May 22, 1998
Contact: Thomas S. McAnally (615) 742-5470 Nashville, Tenn.
NOTE: This story is a sidebar to UMNS #317.
The Rev. Kevin Clancey, president of the Evangelical Renewal Fellowship (ERF) of the California-Nevada Annual Conference, has announced his decision to withdraw from the United Methodist Church and plant a new independent congregation in the community where he currently serves a United Methodist parish.
It was at his 306-member Commmunity United Methodist Church in Oakdale, Calif., that a call for a separation from the conference was first raised in early April. At that point, 18 Cal-Nevada clergy and 25 lay persons signed a statement declaring that they were "tired of fighting" and felt that differences between evangelical theology and the dominant values of the conference leadership had divided them "beyond reconciliation."
The original statement requested "outside mediation to establish a just process for evangelical pastors and churches to retain their local property with some just compensation to the Conference." The Oakdale statement did not raise the call for an evangelical district or conference, a concept that arose from some of the signers of the Oakdale statement.
Clancey has announced that he will resign his orders as a United Methodist clergyman this July. He said he and some members of the Oakdale congregation would explore planting a new church in the same community. To date, no other evangelical pastor within the conference has taken similar action.
"We aren't trying to be rebels and sow seeds of discontent," said the Rev. John C. Sheppard II, pastor of the 650-member First UMC in Yuba City, another signer of the Oakdale statement who met with the conference ministry team. "We want to find a place to do our ministry with others who have similar goals and views. We are not at odds with the Council of Bishops or with the Discipline. We want to be a body living under the Discipline the way it is written."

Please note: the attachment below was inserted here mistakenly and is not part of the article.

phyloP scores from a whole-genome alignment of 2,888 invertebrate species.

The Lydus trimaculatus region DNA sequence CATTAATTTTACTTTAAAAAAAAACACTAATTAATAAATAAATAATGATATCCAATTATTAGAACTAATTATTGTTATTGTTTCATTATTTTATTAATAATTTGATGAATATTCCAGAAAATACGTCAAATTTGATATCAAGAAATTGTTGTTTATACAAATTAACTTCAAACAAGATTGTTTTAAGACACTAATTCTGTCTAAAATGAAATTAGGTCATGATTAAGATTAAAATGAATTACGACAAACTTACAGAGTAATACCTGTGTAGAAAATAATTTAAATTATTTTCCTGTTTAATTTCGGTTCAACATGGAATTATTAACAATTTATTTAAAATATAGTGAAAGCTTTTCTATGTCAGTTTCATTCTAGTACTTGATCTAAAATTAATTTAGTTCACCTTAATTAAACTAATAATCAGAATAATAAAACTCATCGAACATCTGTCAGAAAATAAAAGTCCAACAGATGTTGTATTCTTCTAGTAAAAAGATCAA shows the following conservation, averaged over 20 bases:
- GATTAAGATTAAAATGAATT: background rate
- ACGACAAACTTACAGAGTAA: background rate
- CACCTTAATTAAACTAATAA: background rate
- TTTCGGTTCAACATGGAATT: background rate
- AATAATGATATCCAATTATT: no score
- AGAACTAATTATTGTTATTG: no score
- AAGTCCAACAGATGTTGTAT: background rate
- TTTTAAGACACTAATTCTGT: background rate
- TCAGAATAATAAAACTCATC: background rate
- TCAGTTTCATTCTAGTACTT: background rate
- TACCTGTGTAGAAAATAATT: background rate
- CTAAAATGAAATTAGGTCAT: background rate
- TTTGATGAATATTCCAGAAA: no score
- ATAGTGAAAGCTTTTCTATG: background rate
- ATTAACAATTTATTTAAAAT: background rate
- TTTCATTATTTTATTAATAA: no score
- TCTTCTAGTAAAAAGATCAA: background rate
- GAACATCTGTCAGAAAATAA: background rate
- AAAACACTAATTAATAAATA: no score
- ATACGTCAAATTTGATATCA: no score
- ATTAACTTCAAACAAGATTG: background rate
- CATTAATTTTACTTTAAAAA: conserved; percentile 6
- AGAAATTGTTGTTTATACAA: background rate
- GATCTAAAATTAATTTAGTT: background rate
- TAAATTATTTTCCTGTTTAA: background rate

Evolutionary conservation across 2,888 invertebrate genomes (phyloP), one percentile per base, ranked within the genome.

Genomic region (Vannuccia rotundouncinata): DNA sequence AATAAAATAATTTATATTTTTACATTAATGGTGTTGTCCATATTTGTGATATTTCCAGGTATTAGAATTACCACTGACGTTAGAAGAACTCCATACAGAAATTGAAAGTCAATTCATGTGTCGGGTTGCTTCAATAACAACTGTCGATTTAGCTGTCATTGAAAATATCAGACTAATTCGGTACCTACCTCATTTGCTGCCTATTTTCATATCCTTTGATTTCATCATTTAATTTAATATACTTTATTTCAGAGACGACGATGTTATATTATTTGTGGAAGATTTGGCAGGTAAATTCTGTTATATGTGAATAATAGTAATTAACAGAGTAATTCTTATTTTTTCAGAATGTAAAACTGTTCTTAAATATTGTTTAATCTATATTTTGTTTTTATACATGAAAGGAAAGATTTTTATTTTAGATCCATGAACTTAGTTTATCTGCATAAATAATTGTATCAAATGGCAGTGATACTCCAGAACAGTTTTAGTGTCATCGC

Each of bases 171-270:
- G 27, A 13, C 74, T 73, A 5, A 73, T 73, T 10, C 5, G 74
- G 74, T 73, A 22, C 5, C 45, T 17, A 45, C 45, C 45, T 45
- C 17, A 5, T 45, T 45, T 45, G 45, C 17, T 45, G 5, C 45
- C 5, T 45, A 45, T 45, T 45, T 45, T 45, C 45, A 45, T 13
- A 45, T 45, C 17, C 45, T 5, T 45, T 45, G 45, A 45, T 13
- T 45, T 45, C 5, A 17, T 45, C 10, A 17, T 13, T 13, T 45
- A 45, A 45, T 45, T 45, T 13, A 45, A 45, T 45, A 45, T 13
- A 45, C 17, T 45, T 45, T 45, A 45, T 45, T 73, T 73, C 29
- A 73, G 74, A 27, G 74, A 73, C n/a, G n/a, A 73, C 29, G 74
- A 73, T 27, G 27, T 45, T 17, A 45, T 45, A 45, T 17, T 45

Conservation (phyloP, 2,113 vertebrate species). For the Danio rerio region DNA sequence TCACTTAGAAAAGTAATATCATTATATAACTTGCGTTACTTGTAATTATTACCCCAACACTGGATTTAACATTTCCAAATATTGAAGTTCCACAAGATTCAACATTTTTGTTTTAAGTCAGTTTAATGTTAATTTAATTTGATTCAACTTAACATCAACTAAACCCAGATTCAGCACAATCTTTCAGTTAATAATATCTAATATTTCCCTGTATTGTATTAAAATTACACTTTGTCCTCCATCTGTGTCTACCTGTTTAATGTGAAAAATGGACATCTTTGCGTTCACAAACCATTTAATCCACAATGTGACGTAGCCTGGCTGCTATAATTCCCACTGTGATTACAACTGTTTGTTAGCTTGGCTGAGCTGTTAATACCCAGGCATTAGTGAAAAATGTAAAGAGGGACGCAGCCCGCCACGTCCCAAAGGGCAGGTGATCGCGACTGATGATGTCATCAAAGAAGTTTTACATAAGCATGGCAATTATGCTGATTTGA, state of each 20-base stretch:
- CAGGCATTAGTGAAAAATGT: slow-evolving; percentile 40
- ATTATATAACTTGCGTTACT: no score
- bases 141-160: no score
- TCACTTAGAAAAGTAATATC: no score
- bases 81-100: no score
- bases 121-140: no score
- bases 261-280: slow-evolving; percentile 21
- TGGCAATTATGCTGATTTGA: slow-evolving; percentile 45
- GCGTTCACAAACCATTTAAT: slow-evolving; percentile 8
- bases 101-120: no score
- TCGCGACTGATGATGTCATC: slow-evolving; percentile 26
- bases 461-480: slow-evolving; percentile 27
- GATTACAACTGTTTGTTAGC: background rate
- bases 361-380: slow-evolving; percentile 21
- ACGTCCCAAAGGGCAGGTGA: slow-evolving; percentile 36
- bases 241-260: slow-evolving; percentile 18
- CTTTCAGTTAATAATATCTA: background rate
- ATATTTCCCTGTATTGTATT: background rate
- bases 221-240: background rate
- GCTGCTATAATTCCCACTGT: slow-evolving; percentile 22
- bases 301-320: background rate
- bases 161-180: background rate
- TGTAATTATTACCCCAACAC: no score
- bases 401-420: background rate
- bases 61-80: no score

He said he expects the ERF to continue its efforts to get General Conference to create an option for a provisional evangelical conference.
Another ERF member, the Rev. Robert Kuyper, said he believes there's no one in the evangelical camp "who hasn't thought about leaving the denomination, whatever that means. I've thought about it. But that doesn't mean you're going to act on it."
Kuyper said he had not presented his 205-member Bakersfield congregation with a plan to leave the connection because there is currently not a legal option for a United Methodist congregation to leave and take its property with it. "But I support the creation of an option.".
Kuyper made clear he did not wish to leave the denomination; but only the California- Nevada Annual Conference. "I have no quarrel with the Discipline," he said. "It's the Conference who disagrees with the Discipline."
Kuyper is one of the founders of the Transforming Congregations movement, a group that believes homosexual practice is wrong but also that says it seeks to combat homophobia in the church. But it is not only the conference leadership's position on homosexuality that is the problem, Kuyper said. "That's only one of the issues."
Among the protesting evangelicals, the other issues have included adherence to the Articles of Religion, attitudes toward interreligious dialogue, the primacy of Scripture, the reality of sin and the centrality of belief in Jesus Christ.
Sheppard said his local church council agreed with the pastoral letter from the Council of Bishops which reiterated the denomination's multiple statements on homosexuality and reaffirmed the statement in the Social Principles banning holy unions between same-sex couples.
But, he said he was "incensed" when he read Bishop Melvin G. Talbert's follow-up pastoral letter in which he affirmed the council's statement -- but announced that he did not believe strictures in the Social Principles stand as law within the church.
"It's not that we think Bishop Talbert is the enemy," Sheppard said. "But we have a different mindset that needs to be expressed ... My goal is to be able to serve together in love and unity as two different groups with two different mindsets."
Sheppard quoted Kingsburg pastor Ed Ezaki as saying that for the California- Nevada evangelicals to stay in the same organizational relationship to the conference structures would be akin to seeing the American Cancer Society merge with R.J. Reynolds. "The world view is different," he observed. "Not right or wrong, but different."
*Lerrigo is director of communications for the California-Nevada Annual Conference.
Produced by United Methodist News Service, official news agency of the United Methodist Church, with offices in Nashville, Tenn., New York, and Washington.
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